The Hunga Tonga-Hunga Ha'apai eruption on January 15 in the Kingdom of Tonga was an incredibly powerful explosion. It produced the loudest sound in over a century, sent a plume of material into the stratosphere, and generated a tsunami that spread across the Pacific. The height of the initial wave has now been estimated to have been 90 meters (295 feet), which is significantly higher than the deck of the Golden Gate Bridge, at is 75 meters (245 feet) above water.
The research is published in the journal Ocean Engineering and focused on atmospheric pressure waves and ocean oscillation. The Tonga tsunami was a volcanic tsunami and it had two components. The first waves were created by atmospheric pressure waves that circled the globe a few times. And the second surge was created by the water displacement about an hour later, with the initial wave reaching that incredible height and a length of 12 kilometers (7.5 miles).
“This was a gigantic, unique event and one that highlights that internationally we must invest in improving systems to detect volcanic tsunamis as these are currently around 30 years behind the systems we used to monitor for earthquakes. We are under-prepared for volcanic tsunamis,” lead author Dr Mohammad Heidarzadeh, Secretary-General of the International Tsunami Commission from the University of Bath, said in a statement.
The initial wave was nine times taller than the Tōhoku earthquake that hit Japan in 2011. The smaller casualty list is only thanks to how remote this event was.
“The Tongan tsunami tragically killed five people and caused large scale destruction, but its effects could have been even greater had the volcano been located closer to human communities. The volcano is located approximately 70 kilometers [43 miles] from the Tongan capital Nuku'alofa – this distance significantly minimized its destructive power,” Dr Heidarzadeh explained.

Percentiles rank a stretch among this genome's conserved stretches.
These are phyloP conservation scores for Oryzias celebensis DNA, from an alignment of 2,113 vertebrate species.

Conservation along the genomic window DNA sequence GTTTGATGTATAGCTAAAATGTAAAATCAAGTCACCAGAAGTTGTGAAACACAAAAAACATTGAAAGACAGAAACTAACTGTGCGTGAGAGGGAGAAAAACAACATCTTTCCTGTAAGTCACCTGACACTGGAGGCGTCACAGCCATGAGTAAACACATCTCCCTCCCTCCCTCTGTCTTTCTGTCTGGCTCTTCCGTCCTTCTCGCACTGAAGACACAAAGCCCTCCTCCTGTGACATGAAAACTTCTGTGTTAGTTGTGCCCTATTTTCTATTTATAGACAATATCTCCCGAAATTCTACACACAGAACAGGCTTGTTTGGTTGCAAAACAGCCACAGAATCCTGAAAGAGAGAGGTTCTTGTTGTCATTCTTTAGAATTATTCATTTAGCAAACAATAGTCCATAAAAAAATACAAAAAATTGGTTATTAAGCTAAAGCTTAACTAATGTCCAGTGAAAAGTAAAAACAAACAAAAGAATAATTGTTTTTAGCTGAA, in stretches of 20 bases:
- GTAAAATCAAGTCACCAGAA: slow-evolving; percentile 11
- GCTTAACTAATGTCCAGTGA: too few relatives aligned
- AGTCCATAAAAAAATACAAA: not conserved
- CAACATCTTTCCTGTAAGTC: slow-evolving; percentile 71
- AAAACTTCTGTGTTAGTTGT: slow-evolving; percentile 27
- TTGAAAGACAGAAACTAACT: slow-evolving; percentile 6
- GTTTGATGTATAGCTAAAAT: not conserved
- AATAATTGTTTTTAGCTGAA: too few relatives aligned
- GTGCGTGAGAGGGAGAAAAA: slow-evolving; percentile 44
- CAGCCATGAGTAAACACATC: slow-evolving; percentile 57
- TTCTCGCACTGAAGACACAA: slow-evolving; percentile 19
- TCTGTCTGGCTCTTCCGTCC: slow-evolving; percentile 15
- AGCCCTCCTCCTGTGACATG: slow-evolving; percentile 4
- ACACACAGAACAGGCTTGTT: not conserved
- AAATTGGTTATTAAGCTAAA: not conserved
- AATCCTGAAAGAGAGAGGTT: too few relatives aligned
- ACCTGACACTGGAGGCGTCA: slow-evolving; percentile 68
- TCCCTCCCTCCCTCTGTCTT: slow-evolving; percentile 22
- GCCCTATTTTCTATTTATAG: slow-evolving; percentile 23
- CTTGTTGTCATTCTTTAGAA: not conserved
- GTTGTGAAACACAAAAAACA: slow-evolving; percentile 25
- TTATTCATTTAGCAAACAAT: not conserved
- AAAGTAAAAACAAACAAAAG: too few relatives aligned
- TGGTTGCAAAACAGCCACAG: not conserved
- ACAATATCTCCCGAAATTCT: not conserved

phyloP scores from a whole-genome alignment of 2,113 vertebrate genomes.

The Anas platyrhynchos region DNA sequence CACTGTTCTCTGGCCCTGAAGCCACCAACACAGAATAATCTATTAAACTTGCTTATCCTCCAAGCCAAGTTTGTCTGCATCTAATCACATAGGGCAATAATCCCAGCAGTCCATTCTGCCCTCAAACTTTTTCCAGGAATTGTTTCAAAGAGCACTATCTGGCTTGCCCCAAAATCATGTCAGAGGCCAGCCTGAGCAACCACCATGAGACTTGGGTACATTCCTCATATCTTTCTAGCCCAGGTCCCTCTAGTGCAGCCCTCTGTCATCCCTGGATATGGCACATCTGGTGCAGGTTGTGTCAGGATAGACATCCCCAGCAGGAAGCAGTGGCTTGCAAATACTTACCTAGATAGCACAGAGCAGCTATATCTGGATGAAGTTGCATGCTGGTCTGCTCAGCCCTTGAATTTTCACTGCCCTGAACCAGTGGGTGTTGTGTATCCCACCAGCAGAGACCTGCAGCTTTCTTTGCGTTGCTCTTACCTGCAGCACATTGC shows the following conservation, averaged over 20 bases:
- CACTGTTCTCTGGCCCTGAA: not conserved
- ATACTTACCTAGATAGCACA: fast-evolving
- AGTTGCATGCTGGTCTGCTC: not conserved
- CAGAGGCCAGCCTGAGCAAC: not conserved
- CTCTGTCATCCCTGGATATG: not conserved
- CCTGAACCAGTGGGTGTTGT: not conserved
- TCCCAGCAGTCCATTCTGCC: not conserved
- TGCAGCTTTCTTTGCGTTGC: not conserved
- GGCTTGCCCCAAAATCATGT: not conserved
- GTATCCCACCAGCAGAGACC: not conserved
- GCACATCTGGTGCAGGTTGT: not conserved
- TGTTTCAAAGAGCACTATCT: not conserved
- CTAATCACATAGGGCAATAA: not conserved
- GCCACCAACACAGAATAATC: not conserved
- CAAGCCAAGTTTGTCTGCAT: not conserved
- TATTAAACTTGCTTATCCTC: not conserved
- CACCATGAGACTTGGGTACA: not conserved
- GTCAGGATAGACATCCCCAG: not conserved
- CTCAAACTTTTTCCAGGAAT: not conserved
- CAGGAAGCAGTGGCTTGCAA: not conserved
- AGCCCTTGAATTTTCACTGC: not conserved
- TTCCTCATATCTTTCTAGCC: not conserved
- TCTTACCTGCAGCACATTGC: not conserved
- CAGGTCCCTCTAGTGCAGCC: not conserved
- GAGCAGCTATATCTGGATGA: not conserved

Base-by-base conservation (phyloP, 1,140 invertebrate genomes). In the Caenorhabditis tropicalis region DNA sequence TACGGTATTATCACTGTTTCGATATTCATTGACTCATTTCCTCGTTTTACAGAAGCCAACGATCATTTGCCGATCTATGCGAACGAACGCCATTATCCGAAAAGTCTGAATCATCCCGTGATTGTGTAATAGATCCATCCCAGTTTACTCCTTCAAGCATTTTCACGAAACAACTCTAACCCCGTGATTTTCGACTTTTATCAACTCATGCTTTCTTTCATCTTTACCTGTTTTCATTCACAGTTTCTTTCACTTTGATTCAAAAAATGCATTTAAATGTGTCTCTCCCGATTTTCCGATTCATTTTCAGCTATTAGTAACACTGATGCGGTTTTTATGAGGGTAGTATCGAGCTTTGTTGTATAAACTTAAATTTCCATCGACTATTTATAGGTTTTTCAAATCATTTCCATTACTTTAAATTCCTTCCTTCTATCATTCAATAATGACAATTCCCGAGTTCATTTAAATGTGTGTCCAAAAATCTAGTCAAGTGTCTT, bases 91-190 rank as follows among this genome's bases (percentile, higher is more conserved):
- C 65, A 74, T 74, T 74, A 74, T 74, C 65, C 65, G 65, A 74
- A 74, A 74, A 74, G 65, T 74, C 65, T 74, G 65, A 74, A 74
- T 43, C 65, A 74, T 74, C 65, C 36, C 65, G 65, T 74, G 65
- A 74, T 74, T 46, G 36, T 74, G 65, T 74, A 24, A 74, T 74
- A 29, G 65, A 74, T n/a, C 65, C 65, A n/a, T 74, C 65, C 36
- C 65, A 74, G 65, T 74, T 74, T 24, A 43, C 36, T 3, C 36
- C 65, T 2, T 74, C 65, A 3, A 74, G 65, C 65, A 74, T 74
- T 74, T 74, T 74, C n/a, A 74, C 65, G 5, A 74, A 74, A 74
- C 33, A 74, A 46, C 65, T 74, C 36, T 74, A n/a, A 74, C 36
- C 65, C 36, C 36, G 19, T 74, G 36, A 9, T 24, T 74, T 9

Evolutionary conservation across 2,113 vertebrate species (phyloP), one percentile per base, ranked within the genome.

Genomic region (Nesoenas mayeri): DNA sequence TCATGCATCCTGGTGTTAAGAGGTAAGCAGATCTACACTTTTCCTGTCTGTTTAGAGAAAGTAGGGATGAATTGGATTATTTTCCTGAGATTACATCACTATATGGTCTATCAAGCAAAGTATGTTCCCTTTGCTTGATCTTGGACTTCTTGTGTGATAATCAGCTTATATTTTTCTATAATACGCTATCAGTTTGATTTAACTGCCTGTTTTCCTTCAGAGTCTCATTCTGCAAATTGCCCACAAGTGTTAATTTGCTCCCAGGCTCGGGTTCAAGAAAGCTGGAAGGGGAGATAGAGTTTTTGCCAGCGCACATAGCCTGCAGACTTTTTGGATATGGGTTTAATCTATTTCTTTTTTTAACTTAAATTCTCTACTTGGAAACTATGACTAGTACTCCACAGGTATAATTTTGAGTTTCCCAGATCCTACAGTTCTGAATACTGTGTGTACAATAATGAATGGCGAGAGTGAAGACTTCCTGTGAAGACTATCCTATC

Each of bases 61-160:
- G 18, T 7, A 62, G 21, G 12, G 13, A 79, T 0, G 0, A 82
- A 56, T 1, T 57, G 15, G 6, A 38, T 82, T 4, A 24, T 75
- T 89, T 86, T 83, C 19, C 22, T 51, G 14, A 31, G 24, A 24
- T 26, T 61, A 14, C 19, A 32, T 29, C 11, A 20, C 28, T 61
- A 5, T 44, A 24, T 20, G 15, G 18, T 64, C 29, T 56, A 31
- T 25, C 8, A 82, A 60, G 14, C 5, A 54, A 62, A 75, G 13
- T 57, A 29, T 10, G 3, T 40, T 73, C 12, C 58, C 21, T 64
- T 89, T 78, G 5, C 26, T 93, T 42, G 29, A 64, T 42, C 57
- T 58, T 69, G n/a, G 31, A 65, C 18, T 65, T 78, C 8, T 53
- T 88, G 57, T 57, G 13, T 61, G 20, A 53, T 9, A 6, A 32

The research shows that the tsunami waves traveled not just through the Pacific, but across the world. The tsunami is one of the few recorded that are capable of doing this, with waves even reaching the coast of the Mediterranean Sea.
“The 2018 Anak Krakatau volcano and 2022 Hunga Tonga-Hunga Ha'apai volcano eruptions clearly showed us that coastal areas surrounding volcano islands are at risk of being hit by destructive tsunamis," Dr Aditya Gusman, Tsunami Modeller at GNS Science, explained.
"Although it may be preferable to have low-lying coastal areas completely clear from residential buildings, such a policy may not be practical for some places as volcanic tsunamis can be considered infrequent events.”
Co-author Dr Jadranka Šepić, from the University of Split, Croatia, added: “What is important is to have efficient warning systems, which include both real-time warnings and education on what to do in a case of a tsunami or warning – such systems save lives. In addition, at volcanic areas, monitoring of volcanic activity should be organized, and more high-quality research into volcanic eruptions and areas at hazard is always a good idea.”